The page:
(Bloomberg) -- The lull in the Asian primary credit market extended for another week, with issuance dropping to its lowest since May.
No deals in excess of $100 million concluded in the week ending Aug. 19, after just $453 million the week before, according to data compiled by Bloomberg.
Debt sales have suffered globally this year in the face of red-hot inflation and aggressive policy tightening by central banks, despite a spate of US companies storming the market this week. In Asia, depreciating currencies have raised the cost of servicing offshore debt, prompting companies such as JSW Steel Ltd. to consider the local-currency market instead.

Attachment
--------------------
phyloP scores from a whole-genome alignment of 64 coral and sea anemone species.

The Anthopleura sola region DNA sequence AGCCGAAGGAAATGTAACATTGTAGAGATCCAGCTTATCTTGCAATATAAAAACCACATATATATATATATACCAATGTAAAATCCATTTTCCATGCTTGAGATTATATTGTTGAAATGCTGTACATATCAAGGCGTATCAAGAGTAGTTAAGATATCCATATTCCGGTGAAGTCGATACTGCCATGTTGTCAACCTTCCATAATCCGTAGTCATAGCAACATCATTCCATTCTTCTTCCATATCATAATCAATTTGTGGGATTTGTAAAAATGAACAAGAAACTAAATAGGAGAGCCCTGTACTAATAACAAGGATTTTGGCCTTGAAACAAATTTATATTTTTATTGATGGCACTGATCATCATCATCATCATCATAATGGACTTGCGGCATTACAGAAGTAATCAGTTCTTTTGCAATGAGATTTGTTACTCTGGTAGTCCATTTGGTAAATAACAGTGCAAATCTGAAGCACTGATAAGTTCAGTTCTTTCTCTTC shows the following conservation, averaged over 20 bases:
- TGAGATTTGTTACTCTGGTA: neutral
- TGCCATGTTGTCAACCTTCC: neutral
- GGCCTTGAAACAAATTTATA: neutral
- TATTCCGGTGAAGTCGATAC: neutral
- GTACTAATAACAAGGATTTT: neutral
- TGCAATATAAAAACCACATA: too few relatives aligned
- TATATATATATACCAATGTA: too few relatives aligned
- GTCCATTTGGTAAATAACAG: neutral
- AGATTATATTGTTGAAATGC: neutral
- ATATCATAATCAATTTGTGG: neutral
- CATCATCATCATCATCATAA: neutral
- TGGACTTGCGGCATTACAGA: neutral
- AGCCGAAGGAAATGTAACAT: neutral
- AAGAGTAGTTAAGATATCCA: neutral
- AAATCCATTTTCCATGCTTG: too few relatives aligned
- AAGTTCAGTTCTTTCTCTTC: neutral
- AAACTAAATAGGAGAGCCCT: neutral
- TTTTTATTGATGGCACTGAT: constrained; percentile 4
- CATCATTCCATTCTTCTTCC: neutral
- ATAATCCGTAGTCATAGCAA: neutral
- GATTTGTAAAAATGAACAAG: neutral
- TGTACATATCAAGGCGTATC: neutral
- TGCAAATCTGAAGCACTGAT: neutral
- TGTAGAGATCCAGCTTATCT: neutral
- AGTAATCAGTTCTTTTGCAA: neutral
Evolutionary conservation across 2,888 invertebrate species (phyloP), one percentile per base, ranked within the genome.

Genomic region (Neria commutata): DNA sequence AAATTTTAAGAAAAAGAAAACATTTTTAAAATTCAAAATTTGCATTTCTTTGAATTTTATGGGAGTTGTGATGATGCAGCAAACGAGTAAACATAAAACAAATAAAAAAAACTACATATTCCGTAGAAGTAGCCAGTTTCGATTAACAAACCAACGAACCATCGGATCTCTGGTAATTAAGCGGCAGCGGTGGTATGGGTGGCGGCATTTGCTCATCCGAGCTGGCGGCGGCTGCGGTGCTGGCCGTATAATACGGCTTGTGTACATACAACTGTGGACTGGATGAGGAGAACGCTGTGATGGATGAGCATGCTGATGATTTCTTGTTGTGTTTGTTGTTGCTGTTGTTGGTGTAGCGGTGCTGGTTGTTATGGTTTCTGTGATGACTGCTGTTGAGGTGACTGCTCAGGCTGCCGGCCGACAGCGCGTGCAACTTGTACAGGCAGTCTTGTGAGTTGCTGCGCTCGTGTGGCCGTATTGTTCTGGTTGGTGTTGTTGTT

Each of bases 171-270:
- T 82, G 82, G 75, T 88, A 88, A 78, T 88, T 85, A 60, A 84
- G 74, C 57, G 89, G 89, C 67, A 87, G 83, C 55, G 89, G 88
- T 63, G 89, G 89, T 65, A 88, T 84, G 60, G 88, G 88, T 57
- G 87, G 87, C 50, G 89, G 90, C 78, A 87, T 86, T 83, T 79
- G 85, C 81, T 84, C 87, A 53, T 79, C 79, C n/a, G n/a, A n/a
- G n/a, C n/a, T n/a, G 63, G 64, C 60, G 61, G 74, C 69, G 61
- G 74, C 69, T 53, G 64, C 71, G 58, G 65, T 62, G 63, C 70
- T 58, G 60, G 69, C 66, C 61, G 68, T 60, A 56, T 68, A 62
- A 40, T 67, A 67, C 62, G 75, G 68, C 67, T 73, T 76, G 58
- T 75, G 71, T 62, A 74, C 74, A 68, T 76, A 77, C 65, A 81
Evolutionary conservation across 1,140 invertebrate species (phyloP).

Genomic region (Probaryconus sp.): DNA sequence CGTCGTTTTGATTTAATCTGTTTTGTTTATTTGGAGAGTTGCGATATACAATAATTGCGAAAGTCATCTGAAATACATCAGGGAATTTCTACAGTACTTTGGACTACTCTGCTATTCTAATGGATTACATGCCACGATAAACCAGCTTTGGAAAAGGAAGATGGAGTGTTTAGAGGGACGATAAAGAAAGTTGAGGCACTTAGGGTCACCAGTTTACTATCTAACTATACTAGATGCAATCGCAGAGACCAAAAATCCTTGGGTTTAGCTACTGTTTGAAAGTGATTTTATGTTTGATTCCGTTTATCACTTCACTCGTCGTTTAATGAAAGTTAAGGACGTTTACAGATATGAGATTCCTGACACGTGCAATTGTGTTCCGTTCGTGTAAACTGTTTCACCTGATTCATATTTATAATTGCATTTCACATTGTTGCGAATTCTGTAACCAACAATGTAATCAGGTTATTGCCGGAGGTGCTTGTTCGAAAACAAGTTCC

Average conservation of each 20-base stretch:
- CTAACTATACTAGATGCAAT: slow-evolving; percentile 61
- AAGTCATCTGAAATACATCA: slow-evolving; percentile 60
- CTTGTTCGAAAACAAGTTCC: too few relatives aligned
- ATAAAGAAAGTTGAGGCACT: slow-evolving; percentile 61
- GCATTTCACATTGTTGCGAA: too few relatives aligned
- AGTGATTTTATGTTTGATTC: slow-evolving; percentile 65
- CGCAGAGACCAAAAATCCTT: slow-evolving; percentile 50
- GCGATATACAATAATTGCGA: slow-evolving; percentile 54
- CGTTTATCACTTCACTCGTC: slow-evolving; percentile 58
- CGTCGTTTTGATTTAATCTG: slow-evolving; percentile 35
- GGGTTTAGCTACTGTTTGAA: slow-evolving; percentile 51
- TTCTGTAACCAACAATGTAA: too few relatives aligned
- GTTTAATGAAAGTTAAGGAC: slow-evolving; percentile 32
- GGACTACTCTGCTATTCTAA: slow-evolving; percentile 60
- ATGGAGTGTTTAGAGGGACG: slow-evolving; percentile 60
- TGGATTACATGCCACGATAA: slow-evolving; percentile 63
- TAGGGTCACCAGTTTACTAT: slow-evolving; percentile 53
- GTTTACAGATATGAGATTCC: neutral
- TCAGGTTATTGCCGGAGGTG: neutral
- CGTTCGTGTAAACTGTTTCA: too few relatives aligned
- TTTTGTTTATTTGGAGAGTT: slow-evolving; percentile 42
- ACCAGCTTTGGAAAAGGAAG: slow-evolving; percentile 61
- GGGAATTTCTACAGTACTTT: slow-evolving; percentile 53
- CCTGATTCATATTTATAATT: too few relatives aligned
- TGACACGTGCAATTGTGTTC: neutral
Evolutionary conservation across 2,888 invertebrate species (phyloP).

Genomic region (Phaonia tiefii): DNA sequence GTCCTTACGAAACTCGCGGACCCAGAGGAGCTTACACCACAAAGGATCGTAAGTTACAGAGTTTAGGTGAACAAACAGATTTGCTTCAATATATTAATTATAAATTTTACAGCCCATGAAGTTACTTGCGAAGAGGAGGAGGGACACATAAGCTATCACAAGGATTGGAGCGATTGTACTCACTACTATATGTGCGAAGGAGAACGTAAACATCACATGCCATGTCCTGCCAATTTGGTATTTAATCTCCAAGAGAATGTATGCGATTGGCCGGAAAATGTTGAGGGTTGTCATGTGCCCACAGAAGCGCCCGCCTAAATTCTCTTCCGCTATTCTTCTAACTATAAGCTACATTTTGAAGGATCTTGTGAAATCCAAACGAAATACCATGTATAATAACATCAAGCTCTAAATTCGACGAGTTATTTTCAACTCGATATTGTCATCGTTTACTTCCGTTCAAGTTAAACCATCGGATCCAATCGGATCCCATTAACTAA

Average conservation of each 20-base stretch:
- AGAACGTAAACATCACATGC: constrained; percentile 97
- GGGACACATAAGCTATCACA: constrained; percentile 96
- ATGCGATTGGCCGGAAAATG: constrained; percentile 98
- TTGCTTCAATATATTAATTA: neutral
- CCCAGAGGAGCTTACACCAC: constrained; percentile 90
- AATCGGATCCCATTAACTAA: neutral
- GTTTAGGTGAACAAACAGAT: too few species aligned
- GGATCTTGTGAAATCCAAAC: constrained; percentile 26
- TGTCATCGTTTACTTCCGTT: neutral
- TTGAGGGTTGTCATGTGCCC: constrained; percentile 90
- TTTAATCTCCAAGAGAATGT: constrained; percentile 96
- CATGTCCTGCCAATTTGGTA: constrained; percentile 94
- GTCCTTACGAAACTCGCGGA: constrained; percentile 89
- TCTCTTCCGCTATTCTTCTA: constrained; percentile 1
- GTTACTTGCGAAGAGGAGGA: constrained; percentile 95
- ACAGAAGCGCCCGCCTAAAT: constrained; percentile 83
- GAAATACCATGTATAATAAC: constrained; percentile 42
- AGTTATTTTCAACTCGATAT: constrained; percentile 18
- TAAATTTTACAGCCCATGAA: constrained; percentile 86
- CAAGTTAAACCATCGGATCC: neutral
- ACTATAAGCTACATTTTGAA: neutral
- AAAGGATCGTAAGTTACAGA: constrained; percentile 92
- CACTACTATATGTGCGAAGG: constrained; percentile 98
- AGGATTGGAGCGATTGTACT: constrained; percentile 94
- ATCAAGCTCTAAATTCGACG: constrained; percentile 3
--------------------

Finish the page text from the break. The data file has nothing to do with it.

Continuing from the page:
India is a prime example of the dry spell in Asia. Just $6.83 billion has been raised this year and there hasn’t been a US-currency note sold by an Indian company since April, according to Bloomberg-compiled data. That’s the longest period without a deal since 2009.
Several companies in the country have pulled deals this year, in part because India faces the additional challenge of record government issuance competing for investors’ funds and the currency plummeting to a record low against the dollar.
“The fall in dollar issuances this year could be due to a sharp rise in dollar interest rates thus reducing the arbitrage with borrowing in India,” said Arvind Chari, the chief investment officer at Quantum Advisors Pvt. “The sharp depreciation in the rupee may also have postponed some fund raising plans.”
(Updates with Asia numbers, writes through)
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